Theater archives

Roof Piece Rides the High Line


When it premiered 40 years ago, Trisha Brown’s Roof Piece was one of those simple yet radical dance ideas that came out of the ’60s. One of those why-hasn’t-someone-done-this-before notions. It was a children’s game, really, a session of Telephone played with movement instead of whispered words. The rooftops of Soho were the gritty playground. Brown improvised a movement, which another dancer on another building mimicked, and so on down the line through 12 dancers. After 15 minutes, the current switched direction. Fifteen more minutes and it was over.

As in Telephone, the idea was that the impulse wouldn’t—couldn’t—be reproduced exactly. Noise would enter the signal; bodies and distance would alter the message. That was the experiment. But because it was conducted publicly—or semi-publicly, up in the city’s aeries—there was also the possibility that bystanders would be surprised. What is that person doing? Wait, there’s another one.

The reprisal of Roof Piece at the High Line Thursday evening (to be repeated today and twice on Saturday), drew a sizeable crowd, despite the thunderstorms that flanked the performance. Trisha Brown is an icon now, and this is an iconic piece, not attempted outdoors since 1973. (The company staged a spiraling variation in MOMA’s atrium earlier this year.) The atmosphere in Chelsea was of a gallery opening, minus the wine and the walls.

Up on the elevated railway turned urban park, the initial fun is to play Find the Dancers, nine Waldos colored red to stand out. Their positions begin higher than the High Line, on a building behind it, then string along the structures on one side of it, cross over, double back along the other side, and finally curl underneath. Since no vantage point provides a view of all the dancers at once, locating them takes some walking, some peeking over ledges and through foliage. One dancer in the middle is perfectly framed in a hole cut out of a concrete pillar. Discovering him there, or his colleagues below, is a nice little surprise.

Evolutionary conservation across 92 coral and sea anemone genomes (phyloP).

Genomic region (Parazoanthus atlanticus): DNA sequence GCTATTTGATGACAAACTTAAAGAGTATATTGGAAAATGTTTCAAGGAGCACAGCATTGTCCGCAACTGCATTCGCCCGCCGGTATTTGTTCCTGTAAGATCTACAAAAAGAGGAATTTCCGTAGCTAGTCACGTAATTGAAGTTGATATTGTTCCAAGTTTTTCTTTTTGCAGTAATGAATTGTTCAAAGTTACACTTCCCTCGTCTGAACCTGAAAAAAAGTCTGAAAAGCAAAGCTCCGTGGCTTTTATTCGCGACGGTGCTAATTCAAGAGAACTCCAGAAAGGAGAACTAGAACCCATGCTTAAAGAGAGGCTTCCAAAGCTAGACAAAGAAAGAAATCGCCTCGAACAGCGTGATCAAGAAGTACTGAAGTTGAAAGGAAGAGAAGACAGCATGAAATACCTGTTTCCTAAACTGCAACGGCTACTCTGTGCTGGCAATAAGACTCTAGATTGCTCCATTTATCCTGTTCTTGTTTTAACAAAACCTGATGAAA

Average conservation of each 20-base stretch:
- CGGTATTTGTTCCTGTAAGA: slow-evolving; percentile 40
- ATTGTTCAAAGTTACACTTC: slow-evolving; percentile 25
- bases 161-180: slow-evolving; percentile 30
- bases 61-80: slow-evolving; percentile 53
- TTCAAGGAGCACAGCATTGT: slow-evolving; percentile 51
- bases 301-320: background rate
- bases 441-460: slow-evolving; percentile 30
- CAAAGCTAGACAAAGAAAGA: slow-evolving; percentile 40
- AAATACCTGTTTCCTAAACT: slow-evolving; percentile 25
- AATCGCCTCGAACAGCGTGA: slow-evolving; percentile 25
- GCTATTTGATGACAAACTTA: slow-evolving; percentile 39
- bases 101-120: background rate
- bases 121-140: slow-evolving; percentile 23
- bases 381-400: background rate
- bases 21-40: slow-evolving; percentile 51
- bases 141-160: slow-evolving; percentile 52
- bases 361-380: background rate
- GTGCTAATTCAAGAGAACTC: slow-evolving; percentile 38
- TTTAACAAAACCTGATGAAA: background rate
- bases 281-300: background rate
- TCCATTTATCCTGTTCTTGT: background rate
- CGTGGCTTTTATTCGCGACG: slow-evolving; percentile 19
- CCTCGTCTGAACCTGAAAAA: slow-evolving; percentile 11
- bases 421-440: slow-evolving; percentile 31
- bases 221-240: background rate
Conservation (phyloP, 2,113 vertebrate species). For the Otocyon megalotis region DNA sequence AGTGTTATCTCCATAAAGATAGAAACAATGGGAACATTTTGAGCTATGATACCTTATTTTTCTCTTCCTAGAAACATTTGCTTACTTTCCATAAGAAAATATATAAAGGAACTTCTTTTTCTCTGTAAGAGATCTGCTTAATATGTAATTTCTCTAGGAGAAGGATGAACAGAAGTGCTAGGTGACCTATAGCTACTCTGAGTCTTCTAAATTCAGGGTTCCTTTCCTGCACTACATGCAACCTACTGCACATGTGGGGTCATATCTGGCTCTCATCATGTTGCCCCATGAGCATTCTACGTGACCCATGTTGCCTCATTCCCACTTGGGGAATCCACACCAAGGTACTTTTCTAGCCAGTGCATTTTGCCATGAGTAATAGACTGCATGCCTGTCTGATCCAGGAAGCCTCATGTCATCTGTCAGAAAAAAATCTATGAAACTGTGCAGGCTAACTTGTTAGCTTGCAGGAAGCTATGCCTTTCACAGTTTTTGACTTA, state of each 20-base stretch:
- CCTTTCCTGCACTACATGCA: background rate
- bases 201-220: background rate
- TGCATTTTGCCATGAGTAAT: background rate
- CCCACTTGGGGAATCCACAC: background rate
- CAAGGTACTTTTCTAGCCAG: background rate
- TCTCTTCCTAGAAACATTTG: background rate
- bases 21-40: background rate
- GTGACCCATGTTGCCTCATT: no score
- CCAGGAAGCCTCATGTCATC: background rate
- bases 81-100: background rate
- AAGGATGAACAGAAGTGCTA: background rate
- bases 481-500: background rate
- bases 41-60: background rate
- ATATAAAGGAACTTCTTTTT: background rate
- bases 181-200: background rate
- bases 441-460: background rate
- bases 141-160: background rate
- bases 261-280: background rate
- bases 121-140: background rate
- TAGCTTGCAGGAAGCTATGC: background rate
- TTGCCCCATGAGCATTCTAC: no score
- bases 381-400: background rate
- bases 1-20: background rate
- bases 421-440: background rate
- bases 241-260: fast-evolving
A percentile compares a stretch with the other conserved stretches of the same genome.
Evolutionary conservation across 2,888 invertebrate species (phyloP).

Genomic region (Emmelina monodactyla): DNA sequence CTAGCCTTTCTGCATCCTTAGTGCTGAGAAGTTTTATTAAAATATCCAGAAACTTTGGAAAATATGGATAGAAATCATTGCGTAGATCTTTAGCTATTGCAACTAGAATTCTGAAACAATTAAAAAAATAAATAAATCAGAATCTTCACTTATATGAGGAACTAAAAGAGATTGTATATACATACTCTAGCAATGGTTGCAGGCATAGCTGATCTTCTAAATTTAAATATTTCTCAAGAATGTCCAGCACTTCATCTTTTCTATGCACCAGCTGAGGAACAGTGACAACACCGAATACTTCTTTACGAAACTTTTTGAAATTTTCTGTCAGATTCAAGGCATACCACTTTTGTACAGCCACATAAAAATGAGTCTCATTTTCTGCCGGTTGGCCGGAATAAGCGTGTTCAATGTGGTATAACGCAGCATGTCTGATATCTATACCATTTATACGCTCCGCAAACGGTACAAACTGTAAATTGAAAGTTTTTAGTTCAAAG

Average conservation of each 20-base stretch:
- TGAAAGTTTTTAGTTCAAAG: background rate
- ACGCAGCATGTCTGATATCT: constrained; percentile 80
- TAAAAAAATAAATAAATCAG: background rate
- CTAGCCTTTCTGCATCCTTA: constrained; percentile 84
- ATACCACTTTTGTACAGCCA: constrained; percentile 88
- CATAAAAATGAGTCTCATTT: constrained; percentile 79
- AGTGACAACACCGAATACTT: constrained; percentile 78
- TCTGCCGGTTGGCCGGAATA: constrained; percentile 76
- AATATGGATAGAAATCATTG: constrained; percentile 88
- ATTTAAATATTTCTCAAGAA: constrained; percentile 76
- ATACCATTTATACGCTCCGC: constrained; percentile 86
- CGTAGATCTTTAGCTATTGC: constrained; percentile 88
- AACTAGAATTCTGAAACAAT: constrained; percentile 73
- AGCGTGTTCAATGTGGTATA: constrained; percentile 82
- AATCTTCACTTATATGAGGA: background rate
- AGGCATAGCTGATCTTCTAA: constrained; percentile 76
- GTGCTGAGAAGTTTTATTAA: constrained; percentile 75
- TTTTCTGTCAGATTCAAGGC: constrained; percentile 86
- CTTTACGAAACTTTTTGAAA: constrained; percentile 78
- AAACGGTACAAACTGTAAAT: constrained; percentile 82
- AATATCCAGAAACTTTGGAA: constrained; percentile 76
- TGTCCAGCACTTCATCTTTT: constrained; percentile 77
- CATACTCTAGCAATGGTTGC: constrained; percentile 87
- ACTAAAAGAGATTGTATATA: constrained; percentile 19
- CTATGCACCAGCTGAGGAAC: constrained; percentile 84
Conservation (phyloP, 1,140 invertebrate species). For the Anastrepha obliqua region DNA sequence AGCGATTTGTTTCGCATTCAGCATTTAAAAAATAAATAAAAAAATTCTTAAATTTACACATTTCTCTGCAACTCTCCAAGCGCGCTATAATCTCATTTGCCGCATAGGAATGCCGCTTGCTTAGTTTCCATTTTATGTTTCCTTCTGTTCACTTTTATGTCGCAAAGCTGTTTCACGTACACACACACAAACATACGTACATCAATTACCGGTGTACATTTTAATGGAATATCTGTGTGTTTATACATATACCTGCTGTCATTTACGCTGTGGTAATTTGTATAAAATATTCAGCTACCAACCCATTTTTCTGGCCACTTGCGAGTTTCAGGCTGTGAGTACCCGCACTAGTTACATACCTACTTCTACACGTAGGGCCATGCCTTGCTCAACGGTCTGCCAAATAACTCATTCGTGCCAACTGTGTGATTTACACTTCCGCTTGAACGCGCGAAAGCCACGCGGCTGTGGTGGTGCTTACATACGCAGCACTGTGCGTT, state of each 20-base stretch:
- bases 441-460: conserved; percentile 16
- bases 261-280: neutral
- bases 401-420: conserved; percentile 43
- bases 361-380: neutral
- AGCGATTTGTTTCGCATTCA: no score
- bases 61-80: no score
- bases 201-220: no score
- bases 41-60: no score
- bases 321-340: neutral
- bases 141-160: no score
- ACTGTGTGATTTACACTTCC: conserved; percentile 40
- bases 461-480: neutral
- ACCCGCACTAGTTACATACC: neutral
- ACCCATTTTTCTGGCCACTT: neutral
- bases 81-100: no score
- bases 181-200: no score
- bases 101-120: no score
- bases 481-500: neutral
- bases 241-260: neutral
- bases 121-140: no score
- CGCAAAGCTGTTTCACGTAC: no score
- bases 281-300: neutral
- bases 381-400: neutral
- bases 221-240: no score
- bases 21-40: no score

It’s also a great photo-op. Roof Piece is famous above all as a photograph: a defining image of the downtown art scene of the mythic ’70s. One of the many differences between that Roof Piece and this one has to be the number of photographers—not just the professionals, but everyone with a phone (i.e., everyone). The compositions are indeed lovely: that guy in the hole, the silhouettes against the sky. Ambling along, you encounter them from different angles and distances. You try to track a move, catch it eroding, time its passage. You eavesdrop on your fellow flaneurs. “Are they Communists?” (Much Trish Brown-ian motion does resemble Tai-Chi, though Red China Maoists might look askance on such freedom in the hips.) “Pretentious drivel.” (Or was that “drizzle”?)

It makes for a pleasant stroll. But I couldn’t help but wish I had come upon it by accident, that I had never heard of Roof Piece. At the same, I wished it were all in black and white, as in the famous photograph, the dancers (actually in red back then, too) blending in to their urban habitat, joining other shapes in the skyline like the water towers. We can’t retrieve that innocence, though. It isn’t even available to those of us who weren’t born yet in 1971. Someone has done Roof Piece before, and it no longer has the power to astonish. Not one of the hundreds of photographs taken will be iconic. The dance’s effect at the High Line is part redundant, part reinforcing: an invitation to pay attention to Manhattan and how it’s changed and how it hasn’t. Does every city have those funny water towers squatting on every roof?